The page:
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Re: A _good_ and valid use for TPM

From: Robert Millan
Subject: Re: A _good_ and valid use for TPM
Date: Sat, 21 Feb 2009 21:08:44 +0100
User-agent: Mutt/1.5.18 (2008-05-17)

On Sat, Feb 21, 2009 at 04:00:30PM +0100, Jan Alsenz wrote:
> > If you just want to ensure noone is tampering your box, simply make your box
> > tamper-proof.  You don't need a protocol to allow third parties to check
> > anything.
> Ok, but if you have such a protocol, only use it for yourself and do trust the
> manufacturer, you only have to secure one of your boxes instead of them all,
> which is usually much easier.

You only have to secure those boxes you need to be secure.  The method you use
to secure them is irrelevant to that.

> >> And how can wherever the key comes from be sure that it's talking to GRUB?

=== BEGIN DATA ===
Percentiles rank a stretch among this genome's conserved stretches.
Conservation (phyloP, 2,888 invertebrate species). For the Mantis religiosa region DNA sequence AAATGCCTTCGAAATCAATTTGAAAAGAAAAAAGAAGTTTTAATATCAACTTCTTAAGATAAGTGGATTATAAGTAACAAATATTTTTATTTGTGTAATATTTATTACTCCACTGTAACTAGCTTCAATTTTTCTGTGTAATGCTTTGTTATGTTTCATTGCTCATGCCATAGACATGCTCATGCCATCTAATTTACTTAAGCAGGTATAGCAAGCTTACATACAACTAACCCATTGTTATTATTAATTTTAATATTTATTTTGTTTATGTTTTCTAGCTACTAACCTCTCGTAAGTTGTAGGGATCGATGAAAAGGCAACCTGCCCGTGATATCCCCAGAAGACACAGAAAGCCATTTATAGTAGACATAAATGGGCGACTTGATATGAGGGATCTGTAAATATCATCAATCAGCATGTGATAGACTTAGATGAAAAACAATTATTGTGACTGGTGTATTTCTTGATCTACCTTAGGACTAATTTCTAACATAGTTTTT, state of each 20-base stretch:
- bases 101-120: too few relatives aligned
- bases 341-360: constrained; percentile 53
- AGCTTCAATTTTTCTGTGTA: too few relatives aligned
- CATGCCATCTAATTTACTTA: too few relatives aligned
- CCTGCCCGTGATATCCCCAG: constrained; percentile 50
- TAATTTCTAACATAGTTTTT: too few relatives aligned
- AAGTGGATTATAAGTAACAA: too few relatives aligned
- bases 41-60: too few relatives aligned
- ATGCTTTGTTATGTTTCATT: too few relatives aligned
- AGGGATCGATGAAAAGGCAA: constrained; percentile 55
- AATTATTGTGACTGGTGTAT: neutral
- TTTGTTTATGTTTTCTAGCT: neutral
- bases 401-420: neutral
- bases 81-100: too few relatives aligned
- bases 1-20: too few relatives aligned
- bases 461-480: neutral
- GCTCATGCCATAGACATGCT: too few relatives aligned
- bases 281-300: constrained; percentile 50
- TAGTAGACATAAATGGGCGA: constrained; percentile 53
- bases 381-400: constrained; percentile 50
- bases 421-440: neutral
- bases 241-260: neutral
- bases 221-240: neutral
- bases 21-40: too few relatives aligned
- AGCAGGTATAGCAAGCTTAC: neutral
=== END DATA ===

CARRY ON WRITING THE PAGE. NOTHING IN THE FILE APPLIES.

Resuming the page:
> > 
> > Because you put it there, and made sure noone can overwrite it afterwards.
> Making sure, that noone can override it, can be awfully difficult, especially
> under a physical attacker. A hardware that is at least a bit designed to
> withstand such an attack can help a lot.

I'm not sure why is physical security so awfully difficult for you (can't you
use locks, tamper-proof seals, cameras and alarms?), but most people who're in
the bussiness of protecting physical goods manage to sort it out.

In any case, if your attacker is that much determined to archieve their goal,
reverse engineering a small chip isn't going to stop them.

Robert Millan

  The DRM opt-in fallacy: "Your data belongs to us. We will decide when (and
  how) you may access your data; but nobody's threatening your freedom: we
  still allow you to remove your data and not access it at all."

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